The height of the tank also plays a role in what type of fish you can keep. Higher tanks “usually” have smaller footprints. Aquariums advertised as “tall” would have less footprint space but hold the same volume of water. An example is the standard 110-gallon tank that is 60 x 18 x 23 inches (L x W x H). It will hold the same volume of water as the 110 Extra High, which measures 48 x 18 x 30 inches.
Do you see the difference in the size? The standard 110-gallon fish tank is 12 inches longer, but 7 inches shorter. The standard 110-gallon tank has a larger footprint. Again they both hold 110-gallons of water but the 110-gallon Extra High has less livable space for most fish. You will often see aquariums advertised as 150-gallon High or 150-Gallon Tall. So the shape (tall or long) will influence which fish species and the number of fish you can keep.
Another important aspect of aquarium shape is the surface area. The surface area of your aquarium tank is referring to the area at the top of the aquarium. Again we measure the L x W x H of the tropical fish tank. Surface area is important because the larger the surface area, the more gas exchange is occurring.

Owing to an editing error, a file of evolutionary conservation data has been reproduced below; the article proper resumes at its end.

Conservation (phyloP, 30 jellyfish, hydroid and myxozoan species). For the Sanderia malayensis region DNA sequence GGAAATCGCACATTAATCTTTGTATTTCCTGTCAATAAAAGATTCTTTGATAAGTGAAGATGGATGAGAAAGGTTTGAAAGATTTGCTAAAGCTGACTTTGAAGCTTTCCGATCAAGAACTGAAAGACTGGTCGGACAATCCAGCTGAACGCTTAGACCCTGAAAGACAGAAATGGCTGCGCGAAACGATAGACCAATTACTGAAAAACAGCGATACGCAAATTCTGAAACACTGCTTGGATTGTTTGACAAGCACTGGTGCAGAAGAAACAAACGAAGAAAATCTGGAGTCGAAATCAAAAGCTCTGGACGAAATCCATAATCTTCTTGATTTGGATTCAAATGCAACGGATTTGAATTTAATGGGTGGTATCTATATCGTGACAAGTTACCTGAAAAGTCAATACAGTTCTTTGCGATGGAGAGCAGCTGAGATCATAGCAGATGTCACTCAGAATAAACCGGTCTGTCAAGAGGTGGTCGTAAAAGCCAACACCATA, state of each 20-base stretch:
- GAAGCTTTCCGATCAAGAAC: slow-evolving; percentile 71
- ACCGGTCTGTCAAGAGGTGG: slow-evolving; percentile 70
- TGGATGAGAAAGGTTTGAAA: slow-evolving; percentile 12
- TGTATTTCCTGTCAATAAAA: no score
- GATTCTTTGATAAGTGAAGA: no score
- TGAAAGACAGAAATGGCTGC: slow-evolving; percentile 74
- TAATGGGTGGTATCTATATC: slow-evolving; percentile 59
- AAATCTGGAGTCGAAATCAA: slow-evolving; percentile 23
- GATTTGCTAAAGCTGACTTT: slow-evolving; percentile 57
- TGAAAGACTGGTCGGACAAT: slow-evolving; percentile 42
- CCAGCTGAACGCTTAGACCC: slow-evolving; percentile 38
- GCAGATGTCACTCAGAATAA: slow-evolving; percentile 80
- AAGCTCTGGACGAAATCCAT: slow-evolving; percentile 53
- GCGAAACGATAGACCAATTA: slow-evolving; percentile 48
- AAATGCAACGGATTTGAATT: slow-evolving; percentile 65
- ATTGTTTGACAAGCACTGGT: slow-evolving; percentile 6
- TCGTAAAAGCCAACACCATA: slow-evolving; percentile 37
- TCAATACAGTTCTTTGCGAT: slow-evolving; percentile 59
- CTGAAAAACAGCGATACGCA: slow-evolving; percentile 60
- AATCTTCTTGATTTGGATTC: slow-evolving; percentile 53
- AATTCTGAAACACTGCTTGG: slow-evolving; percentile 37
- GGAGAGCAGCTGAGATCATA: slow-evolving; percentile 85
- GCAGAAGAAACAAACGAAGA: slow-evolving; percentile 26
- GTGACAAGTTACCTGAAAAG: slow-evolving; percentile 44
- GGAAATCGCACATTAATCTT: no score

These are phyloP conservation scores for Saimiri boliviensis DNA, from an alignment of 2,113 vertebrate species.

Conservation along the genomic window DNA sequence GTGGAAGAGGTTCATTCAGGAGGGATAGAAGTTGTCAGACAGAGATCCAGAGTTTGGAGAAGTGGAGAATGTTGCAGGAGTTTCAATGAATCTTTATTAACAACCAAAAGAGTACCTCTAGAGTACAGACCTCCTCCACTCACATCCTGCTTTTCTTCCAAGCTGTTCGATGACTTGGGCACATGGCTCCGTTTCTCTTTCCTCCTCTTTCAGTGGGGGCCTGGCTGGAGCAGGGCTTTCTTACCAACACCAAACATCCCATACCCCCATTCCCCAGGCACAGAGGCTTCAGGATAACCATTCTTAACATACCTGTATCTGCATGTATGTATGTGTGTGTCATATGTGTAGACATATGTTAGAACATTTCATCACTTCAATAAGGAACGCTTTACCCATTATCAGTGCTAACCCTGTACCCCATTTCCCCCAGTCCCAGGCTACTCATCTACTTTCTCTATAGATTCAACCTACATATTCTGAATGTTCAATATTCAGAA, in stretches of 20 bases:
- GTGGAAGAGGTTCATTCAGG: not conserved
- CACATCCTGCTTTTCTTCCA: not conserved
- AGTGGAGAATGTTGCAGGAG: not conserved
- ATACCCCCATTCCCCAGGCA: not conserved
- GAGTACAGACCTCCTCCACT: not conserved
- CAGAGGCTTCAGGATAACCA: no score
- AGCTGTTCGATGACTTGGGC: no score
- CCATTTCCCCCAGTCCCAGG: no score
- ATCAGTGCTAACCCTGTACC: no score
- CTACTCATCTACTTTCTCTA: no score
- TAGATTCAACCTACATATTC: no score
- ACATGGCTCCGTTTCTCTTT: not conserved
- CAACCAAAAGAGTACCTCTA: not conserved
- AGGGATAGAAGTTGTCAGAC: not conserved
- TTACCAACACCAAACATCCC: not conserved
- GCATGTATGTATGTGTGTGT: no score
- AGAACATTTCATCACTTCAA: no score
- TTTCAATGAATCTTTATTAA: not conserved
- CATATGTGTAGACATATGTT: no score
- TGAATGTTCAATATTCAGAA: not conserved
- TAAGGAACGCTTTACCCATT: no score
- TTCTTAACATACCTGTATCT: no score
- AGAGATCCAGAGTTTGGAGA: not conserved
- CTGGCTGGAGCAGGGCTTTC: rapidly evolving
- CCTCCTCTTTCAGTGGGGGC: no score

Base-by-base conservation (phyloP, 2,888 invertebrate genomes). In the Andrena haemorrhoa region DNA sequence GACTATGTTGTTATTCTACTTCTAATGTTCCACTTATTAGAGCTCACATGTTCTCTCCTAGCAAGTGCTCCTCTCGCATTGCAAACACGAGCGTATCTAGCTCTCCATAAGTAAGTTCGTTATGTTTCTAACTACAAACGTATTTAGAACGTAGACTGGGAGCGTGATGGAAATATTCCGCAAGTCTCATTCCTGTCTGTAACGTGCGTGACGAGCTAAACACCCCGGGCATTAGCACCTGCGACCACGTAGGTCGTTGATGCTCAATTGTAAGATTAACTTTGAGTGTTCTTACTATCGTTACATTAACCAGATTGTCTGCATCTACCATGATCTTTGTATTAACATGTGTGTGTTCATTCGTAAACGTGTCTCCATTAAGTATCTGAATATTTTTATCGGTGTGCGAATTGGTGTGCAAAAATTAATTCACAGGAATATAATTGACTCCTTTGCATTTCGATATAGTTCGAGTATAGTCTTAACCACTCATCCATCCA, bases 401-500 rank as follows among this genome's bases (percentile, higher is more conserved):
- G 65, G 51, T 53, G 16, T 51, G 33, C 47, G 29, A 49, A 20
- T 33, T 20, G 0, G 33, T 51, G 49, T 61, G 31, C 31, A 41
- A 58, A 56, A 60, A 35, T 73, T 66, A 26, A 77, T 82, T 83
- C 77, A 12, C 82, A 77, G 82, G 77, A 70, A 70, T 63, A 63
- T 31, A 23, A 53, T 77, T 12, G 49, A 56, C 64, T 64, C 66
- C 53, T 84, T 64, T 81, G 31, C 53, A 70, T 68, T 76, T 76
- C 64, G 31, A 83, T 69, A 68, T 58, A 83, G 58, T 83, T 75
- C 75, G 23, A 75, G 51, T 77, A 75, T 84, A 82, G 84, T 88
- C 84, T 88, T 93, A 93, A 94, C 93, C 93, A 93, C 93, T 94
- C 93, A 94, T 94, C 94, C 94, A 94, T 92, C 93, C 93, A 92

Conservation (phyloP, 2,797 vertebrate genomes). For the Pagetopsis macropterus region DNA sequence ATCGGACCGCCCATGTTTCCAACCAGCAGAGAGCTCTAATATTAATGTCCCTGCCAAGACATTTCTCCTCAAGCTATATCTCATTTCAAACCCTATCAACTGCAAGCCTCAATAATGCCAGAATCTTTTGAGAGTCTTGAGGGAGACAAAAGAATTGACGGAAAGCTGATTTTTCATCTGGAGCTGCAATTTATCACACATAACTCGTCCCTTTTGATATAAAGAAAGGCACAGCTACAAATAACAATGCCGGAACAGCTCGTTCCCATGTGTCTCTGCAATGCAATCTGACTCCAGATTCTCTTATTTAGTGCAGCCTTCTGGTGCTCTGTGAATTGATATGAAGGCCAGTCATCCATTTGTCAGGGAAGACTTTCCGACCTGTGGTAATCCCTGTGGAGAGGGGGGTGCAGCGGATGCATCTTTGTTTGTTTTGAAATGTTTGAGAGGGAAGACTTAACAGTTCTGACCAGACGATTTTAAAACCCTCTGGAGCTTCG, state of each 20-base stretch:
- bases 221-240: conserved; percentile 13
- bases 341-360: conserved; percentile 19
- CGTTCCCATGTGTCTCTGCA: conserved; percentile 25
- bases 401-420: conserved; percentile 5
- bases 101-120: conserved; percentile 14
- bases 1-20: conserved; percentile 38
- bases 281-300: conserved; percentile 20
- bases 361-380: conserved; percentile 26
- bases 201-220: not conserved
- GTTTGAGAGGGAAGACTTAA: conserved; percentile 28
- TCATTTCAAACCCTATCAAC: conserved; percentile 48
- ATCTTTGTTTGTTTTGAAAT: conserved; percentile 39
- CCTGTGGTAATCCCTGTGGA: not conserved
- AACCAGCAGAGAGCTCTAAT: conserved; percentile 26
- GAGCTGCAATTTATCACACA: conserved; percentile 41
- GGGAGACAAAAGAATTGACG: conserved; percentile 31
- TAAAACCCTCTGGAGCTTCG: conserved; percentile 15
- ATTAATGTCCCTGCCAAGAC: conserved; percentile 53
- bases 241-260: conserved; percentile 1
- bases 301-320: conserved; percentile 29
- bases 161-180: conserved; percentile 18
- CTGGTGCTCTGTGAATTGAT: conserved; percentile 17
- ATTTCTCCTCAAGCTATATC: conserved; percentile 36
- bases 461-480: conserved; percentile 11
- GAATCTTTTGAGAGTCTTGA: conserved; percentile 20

Gas exchange is simply carbon dioxide being released from the water in exchange for oxygen. This process occurs when you add an air stone to your tank, install aquarium filters (especially power filters) or running power heads. Surface agitation or turning the water over releases potentially harmful gasses(to your fish in the water) and oxygen is introduced to the water column. Too little oxygen in the water combined with high levels of carbon dioxide can be deadly for your pet fish. So wide and long tanks would provide you with a larger surface area and less gas exchange problems.